The rest, as they say, is history. Chipotle now has more than 500 stores across the country. And Leith has opened fifteen Tokyo Joe's outlets without leaving the Front Range.

Everything on the Joe's menu is Japanese, or at least Japanese-inspired. Because this state saw an early influx of Japanese immigrants, Coloradans, and Denverites in particular, have been eating Japanese food for longer than almost everyone in the country (except possibly Californians), and so as diners, we're surprisingly comfortable with negotiating Japanese menus. Leith recognized this, creating a lineup that was a model of fast-casual styling, invented before there really was much of a model. The result is a roster that's slightly intimidating at first, but with a shallow learning curve and high interactivity. There are bowls, there are sauces and there are starches; you pick one of each. There are specialty bowls that can be customized on request. And then there are apps, sushi and salads. The customer chooses exactly what he wants, orders and then steps aside to wait for his meal.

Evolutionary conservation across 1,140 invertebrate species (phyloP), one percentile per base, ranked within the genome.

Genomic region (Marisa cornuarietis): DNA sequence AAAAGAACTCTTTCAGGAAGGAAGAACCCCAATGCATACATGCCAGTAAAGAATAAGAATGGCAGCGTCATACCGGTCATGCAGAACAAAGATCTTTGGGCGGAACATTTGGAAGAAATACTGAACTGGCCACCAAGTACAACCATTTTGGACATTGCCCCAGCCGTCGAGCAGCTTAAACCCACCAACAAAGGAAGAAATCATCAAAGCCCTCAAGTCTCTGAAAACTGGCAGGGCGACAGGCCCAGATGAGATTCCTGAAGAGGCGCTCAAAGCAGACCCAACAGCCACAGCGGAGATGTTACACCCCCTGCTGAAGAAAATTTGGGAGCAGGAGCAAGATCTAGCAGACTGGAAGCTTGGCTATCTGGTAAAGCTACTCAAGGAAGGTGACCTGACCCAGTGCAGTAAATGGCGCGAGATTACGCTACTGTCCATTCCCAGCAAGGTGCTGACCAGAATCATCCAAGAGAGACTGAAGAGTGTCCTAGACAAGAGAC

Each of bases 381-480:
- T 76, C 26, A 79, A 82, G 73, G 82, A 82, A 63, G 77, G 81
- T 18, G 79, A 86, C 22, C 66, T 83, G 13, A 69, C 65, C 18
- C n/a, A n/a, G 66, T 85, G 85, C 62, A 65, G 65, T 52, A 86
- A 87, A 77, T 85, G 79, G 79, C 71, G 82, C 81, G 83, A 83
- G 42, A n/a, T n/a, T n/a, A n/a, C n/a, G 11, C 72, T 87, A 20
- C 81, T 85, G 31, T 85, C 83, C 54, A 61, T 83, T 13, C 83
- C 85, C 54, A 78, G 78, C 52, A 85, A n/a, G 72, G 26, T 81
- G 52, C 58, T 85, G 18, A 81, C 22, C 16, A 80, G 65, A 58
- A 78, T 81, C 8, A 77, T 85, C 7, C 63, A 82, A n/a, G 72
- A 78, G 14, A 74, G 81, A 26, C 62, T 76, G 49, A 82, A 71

At a busy lunch at the Denver Tech Center Tokyo Joe's, within five minutes I had perfectly steamed edamame crusted in salt, an order of gyoza with a side of the best soy sauce I've had outside of a dim sum restaurant, and a chicken bowl over buckwheat udon noodles dressed in curry sauce. At the second Tokyo Joe's, at Evans and Gilpin, I had a steak bowl with noodles in oyako broth that ate like a sirloin pho, packed with green onions, fresh broccoli, zucchini, carrots, snow-pea pods, red peppers and water chestnuts rough-chopped like a giant's brunoise. The meat was marinated, tender and cut large; the broth was meaty and deep, graced with top notes of soy and teriyaki flavors. On another night, I got grilled shrimp and veggies over white rice with Leith's trademarked "Spicy-Aki" teriyaki sauce -- sweet-hot, thick, smoky and as complex as the work done by any mad-chemist, OCD saucier in town. Sadly, I followed with green tea ice cream, which tasted like grass clippings run through a custard machine.